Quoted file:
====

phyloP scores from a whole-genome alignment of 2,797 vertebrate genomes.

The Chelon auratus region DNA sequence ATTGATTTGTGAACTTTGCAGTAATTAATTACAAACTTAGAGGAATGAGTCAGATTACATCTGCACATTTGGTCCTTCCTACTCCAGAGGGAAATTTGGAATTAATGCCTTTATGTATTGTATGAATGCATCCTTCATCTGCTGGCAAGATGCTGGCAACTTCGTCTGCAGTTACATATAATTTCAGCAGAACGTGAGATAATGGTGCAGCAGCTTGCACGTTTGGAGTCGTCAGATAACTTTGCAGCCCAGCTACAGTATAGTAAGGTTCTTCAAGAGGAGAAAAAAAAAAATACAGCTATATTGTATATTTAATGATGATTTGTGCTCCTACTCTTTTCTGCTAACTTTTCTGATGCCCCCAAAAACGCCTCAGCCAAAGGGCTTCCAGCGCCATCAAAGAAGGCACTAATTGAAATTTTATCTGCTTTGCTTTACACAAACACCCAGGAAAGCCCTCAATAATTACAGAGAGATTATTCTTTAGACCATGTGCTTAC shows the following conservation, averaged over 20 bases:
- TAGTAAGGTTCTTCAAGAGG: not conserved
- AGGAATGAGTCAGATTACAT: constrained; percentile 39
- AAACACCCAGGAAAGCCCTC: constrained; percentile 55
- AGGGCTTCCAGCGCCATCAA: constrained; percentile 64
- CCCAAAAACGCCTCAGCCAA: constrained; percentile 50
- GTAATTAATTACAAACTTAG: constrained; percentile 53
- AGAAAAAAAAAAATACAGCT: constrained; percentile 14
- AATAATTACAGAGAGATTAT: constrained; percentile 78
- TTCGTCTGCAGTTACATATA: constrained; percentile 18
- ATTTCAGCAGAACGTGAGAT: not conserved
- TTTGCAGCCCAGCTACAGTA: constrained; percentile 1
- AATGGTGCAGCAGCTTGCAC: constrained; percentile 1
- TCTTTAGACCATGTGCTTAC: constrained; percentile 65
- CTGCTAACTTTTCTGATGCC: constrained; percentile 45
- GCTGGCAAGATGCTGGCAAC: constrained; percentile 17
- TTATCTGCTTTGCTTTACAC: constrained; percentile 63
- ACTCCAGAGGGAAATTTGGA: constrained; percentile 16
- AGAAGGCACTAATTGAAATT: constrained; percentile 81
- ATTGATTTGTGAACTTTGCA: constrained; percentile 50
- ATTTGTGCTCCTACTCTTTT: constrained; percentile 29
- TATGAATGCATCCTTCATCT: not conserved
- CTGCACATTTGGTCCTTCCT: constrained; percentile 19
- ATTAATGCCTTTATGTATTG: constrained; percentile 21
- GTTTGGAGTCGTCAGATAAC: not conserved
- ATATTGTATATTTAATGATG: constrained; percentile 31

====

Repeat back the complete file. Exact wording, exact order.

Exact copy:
phyloP scores from a whole-genome alignment of 2,797 vertebrate genomes.

The Chelon auratus region DNA sequence ATTGATTTGTGAACTTTGCAGTAATTAATTACAAACTTAGAGGAATGAGTCAGATTACATCTGCACATTTGGTCCTTCCTACTCCAGAGGGAAATTTGGAATTAATGCCTTTATGTATTGTATGAATGCATCCTTCATCTGCTGGCAAGATGCTGGCAACTTCGTCTGCAGTTACATATAATTTCAGCAGAACGTGAGATAATGGTGCAGCAGCTTGCACGTTTGGAGTCGTCAGATAACTTTGCAGCCCAGCTACAGTATAGTAAGGTTCTTCAAGAGGAGAAAAAAAAAAATACAGCTATATTGTATATTTAATGATGATTTGTGCTCCTACTCTTTTCTGCTAACTTTTCTGATGCCCCCAAAAACGCCTCAGCCAAAGGGCTTCCAGCGCCATCAAAGAAGGCACTAATTGAAATTTTATCTGCTTTGCTTTACACAAACACCCAGGAAAGCCCTCAATAATTACAGAGAGATTATTCTTTAGACCATGTGCTTAC shows the following conservation, averaged over 20 bases:
- TAGTAAGGTTCTTCAAGAGG: not conserved
- AGGAATGAGTCAGATTACAT: constrained; percentile 39
- AAACACCCAGGAAAGCCCTC: constrained; percentile 55
- AGGGCTTCCAGCGCCATCAA: constrained; percentile 64
- CCCAAAAACGCCTCAGCCAA: constrained; percentile 50
- GTAATTAATTACAAACTTAG: constrained; percentile 53
- AGAAAAAAAAAAATACAGCT: constrained; percentile 14
- AATAATTACAGAGAGATTAT: constrained; percentile 78
- TTCGTCTGCAGTTACATATA: constrained; percentile 18
- ATTTCAGCAGAACGTGAGAT: not conserved
- TTTGCAGCCCAGCTACAGTA: constrained; percentile 1
- AATGGTGCAGCAGCTTGCAC: constrained; percentile 1
- TCTTTAGACCATGTGCTTAC: constrained; percentile 65
- CTGCTAACTTTTCTGATGCC: constrained; percentile 45
- GCTGGCAAGATGCTGGCAAC: constrained; percentile 17
- TTATCTGCTTTGCTTTACAC: constrained; percentile 63
- ACTCCAGAGGGAAATTTGGA: constrained; percentile 16
- AGAAGGCACTAATTGAAATT: constrained; percentile 81
- ATTGATTTGTGAACTTTGCA: constrained; percentile 50
- ATTTGTGCTCCTACTCTTTT: constrained; percentile 29
- TATGAATGCATCCTTCATCT: not conserved
- CTGCACATTTGGTCCTTCCT: constrained; percentile 19
- ATTAATGCCTTTATGTATTG: constrained; percentile 21
- GTTTGGAGTCGTCAGATAAC: not conserved
- ATATTGTATATTTAATGATG: constrained; percentile 31